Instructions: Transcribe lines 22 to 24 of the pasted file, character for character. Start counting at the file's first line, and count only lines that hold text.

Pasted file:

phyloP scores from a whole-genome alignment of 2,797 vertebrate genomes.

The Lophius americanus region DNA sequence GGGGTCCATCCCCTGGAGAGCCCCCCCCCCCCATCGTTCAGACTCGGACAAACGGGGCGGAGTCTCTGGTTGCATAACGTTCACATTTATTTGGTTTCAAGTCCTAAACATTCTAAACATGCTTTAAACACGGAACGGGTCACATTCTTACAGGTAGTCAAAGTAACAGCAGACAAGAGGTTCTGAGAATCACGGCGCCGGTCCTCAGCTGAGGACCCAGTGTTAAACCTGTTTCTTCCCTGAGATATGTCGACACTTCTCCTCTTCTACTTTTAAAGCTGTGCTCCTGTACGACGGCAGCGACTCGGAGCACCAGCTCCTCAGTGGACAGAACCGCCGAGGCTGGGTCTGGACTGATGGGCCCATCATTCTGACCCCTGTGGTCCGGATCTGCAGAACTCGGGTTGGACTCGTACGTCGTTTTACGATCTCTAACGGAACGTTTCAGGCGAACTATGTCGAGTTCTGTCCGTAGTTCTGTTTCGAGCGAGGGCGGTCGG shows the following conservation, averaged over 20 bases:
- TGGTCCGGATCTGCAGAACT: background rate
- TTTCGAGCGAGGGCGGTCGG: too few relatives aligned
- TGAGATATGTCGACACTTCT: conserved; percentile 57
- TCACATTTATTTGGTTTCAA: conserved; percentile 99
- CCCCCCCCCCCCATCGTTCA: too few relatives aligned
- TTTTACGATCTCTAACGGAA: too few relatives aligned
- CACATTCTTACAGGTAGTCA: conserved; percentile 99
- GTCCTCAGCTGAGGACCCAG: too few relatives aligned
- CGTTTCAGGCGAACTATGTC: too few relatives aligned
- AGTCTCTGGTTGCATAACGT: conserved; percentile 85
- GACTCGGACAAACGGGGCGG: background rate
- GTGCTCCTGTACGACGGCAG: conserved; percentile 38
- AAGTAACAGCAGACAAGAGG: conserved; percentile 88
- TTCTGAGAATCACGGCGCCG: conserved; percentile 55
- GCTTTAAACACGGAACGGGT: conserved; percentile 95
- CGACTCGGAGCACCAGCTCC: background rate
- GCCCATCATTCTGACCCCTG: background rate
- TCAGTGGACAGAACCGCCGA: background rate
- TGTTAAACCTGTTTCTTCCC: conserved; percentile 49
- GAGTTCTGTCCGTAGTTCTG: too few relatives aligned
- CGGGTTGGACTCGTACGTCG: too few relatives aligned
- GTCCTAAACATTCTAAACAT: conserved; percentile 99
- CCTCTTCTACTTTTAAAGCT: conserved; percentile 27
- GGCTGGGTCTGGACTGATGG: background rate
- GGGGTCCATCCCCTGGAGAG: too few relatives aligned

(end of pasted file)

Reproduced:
- GAGTTCTGTCCGTAGTTCTG: too few relatives aligned
- CGGGTTGGACTCGTACGTCG: too few relatives aligned
- GTCCTAAACATTCTAAACAT: conserved; percentile 99